(c) Worthing ton v. Morgan, (1819) 1G Si. 517 ; 18 L. J. Ch. 233; Peto v. Hammond, (1861) 30 Beav. 495; 31 L. J. Ch. 354 ; Clarice v. Palmer, (1882) 21 Ch. D. 121 ; 51 L. J. Ch. 634 ; and see sup. p. 890.

(d) Cothay v. Sydenham, (1788) 2 Br. C. C. 391 ; Williams v. W., (1881) 17 Ch. D. 437.

(e) Harryman v. Collins, (1854) 18 Beav. at p. 19.

(/) Hunter v. Walters, (1871) 7 Ch. 75; 41 L. J. Ch. 175; Re Arnold, (1880) 14 Ch. D. 270, 281.

(g) Beckett v. Cordley, (1784) 1 Br. C. C. 353, 357 ; Welford v. Beezclcy, (1747) 1 Ves. sen. 7; Sug. 14th ed. 781 ; Small v. Carrie, (1853) 2 Dr. at p. 115 ; 5 D. M. & G. 141 ; and see Hunter v. Walters, (1871) 7 Ch. 75; 41 L. J. Ch. 175.

(h) See Borell v. Dann, (1S43) 2 Ha. 440, 450. So, as regards a purchase by trustees ; Ware v. Lord Egmont, (1854) 4 D. M. & G. 460; 24 L. J. Ch. 361.

Where a purchaser is informed of the existence of an instrument which may, but does not necessarily, affect the property, and he is assured that the instrument does not affect that property, but relates to other property, and he, acting fairly and honestly, believes such statement, and it turns out that he is misled, and that the instrument does relate to the property, he will not be fixed with a notice of its contents (7) : and it has even been held that where he is aware that the instrument affects the property, and he has not availed himself of the opportunity of examining it, that he is not affected with notice, if he, in good faith, relies on the vendor's statement of its contents (m) : but it is the clear duty of the purchaser in such a case to satisfy himself, by having the deed examined on his behalf; and this decision would not, it is submitted, be followed (n).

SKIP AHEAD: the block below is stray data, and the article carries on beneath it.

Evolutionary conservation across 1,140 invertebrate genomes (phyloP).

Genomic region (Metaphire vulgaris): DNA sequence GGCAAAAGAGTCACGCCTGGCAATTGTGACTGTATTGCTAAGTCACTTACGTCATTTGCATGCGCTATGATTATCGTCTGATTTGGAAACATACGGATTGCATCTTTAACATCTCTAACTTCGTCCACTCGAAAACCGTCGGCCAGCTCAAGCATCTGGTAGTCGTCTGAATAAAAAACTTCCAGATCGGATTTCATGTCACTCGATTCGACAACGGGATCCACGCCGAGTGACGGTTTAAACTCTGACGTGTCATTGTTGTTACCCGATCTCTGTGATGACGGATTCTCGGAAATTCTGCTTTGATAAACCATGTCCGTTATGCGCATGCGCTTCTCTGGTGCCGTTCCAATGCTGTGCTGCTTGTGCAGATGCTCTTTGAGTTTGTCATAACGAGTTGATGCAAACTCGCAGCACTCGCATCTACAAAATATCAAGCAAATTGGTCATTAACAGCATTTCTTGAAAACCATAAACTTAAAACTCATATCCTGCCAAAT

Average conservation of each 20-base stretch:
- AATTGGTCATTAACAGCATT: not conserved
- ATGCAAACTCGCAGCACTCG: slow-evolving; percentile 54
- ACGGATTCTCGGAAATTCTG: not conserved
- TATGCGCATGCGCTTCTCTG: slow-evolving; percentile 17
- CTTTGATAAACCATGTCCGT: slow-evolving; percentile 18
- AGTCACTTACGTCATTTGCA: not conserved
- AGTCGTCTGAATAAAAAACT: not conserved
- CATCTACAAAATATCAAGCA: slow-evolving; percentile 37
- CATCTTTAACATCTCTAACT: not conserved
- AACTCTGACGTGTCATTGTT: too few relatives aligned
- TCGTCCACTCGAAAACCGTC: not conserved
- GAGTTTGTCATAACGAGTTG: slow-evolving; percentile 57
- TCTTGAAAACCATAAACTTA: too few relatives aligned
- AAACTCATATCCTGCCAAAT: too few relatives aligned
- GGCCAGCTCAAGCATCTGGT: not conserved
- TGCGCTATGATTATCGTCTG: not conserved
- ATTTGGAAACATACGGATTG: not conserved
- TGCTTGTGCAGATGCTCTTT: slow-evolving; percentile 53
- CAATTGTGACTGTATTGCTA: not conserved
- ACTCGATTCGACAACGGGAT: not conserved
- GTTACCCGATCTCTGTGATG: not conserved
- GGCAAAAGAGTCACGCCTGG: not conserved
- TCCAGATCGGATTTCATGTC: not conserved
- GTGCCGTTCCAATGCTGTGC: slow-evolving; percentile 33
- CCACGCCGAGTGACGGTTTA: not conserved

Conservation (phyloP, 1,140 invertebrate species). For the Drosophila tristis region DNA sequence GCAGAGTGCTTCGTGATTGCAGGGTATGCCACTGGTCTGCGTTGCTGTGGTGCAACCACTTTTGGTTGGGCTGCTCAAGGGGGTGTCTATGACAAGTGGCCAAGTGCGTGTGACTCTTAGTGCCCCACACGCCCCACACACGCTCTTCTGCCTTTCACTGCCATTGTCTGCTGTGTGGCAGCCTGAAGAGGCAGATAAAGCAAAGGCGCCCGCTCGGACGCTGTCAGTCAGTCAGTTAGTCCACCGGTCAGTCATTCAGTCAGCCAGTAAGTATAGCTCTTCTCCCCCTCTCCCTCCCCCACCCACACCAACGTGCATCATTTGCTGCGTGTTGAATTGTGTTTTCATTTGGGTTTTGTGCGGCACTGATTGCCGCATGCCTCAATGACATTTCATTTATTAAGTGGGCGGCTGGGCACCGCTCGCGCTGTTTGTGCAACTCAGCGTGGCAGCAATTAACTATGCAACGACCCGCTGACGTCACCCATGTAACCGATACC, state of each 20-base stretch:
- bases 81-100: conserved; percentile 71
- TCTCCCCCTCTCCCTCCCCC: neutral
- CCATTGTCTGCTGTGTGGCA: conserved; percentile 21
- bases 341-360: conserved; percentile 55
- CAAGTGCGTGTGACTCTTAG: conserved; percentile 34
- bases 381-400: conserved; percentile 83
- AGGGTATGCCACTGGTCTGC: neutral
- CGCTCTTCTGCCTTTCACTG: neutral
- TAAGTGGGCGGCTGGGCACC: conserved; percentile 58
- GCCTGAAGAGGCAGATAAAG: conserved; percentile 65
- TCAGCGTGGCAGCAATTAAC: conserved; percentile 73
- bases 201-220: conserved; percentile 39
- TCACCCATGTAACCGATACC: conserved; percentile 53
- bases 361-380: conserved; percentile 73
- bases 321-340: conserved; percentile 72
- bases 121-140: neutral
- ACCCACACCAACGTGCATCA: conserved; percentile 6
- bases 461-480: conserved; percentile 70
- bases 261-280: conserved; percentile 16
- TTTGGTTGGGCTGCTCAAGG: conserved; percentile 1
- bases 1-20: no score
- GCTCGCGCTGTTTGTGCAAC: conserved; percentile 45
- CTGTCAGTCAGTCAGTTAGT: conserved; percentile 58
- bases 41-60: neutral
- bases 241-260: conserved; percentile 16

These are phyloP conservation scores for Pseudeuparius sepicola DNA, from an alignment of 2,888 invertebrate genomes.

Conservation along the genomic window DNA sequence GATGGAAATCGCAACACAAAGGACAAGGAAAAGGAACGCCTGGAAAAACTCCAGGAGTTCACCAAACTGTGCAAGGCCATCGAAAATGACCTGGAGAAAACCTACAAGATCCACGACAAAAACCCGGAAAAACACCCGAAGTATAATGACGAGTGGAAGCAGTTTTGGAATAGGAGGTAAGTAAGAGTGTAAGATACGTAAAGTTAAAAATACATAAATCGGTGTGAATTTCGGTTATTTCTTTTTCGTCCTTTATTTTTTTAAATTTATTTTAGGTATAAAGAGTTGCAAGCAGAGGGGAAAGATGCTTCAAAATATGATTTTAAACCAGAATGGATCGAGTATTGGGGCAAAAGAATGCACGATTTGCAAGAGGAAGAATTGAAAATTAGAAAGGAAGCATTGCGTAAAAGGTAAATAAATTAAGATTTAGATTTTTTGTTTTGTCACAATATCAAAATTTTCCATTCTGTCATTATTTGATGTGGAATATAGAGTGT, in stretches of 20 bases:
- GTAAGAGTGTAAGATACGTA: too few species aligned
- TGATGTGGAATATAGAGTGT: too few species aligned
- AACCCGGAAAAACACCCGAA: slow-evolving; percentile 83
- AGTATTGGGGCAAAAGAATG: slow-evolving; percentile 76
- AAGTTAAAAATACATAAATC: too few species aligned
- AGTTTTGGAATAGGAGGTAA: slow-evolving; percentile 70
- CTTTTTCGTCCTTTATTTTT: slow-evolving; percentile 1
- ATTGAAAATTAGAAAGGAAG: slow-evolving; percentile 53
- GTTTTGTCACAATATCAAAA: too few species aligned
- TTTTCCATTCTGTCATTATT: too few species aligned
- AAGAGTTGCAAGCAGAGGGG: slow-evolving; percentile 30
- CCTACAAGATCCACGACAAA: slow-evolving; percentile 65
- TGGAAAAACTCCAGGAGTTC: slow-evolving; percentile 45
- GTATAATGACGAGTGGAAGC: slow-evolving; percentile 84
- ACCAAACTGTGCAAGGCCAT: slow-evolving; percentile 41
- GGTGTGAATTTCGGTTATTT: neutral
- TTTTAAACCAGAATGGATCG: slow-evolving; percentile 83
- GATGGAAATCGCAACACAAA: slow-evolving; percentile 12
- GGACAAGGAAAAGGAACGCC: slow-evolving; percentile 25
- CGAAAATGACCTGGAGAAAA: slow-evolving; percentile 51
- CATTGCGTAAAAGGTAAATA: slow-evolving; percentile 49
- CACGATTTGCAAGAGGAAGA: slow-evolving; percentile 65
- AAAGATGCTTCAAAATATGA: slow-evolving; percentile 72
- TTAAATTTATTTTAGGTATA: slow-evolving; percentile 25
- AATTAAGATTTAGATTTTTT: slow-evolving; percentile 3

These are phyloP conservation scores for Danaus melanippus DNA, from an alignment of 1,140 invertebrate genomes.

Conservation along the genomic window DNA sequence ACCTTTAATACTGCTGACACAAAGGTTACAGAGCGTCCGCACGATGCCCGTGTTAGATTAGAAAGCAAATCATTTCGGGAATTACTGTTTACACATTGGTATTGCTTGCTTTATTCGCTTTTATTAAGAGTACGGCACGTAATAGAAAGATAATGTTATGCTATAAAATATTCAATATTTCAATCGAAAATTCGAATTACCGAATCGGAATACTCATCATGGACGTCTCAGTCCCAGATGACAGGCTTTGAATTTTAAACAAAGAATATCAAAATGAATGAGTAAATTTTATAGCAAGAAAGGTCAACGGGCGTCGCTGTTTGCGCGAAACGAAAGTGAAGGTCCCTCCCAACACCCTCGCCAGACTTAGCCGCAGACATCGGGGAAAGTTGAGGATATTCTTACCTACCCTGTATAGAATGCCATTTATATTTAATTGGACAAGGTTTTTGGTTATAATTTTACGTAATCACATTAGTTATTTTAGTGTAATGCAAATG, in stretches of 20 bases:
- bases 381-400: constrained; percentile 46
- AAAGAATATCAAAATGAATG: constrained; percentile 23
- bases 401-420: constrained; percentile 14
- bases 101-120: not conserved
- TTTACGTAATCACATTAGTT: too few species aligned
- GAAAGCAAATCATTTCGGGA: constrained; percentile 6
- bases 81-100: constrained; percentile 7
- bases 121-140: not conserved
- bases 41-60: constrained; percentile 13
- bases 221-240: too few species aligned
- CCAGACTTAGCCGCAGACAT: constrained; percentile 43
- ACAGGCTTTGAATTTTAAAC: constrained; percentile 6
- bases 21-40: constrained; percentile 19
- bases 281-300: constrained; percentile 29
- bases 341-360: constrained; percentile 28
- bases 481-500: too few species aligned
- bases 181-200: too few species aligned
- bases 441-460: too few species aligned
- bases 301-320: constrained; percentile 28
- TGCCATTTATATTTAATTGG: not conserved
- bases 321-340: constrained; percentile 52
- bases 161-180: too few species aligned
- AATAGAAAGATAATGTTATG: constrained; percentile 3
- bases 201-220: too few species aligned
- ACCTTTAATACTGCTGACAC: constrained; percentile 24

Notice of a deed forming no necessary part of the title is not notice.

Nor will a purchaser be affected by an ambiguous recital (o) : though, as we have seen, an erroneous recital of an instrument may fix him with knowledge of its true contents (p) ; nor is he bound by circumstances inducing merely a suspicion of fraud (q) ; or by the usual trusts of a term assigned to attend the inheritance (r), where no reference is made to any particular instrument or course of limitations :

Amhiguous recitals and statements.

(i) See A.-G. v. Pargeter, (1843) 6 Beav. 150; 13 L. J. N. S. Ch. 81; Ker v. Lord Dungannon, (1841) 1 D. & War. 509, 542.

(k) Boursot v. Savage, (1866) 2 Eq. 134.

{I) See Jones v. Smith, (1843) 1 Ph. 244, 253; West v. Reid, (1843) 2 Ha. 249, 260 ; 12 L. J. N. S. Ch. 245 ; Agra Bank v. Barry, (1874) L. R. 7 H. L. 135; Williams v. W., (1881) 17 Ch. D. 437 ; Be Valletort Sanitary Co., 1903, 2 Ch. 654; 72 L. J. Ch. 674 ; see sup. p. 877.

(m) Cox v. Coventon, (1862) 31 Beav. 378.

(«) See Jones v. Smith, (1843) 1 Ph. 244, 253 ; English and Scottish Merc. Co. v. Brunton, 1892, 2 Q. B. 700 ; 67 L. T. 406 ; and see sup. p. 889.

(o) Kcnney v. Browne, (1796) 3 Ridg. 462, 512 ; and see Keesom v. Clarkson, (1842) 2 Ha. at p. 175.

(p) See Hope v. Liddell, (1855) 21 Beav. 183 ; 25 L. J. Ch. 90 ; and see sup. p. 883.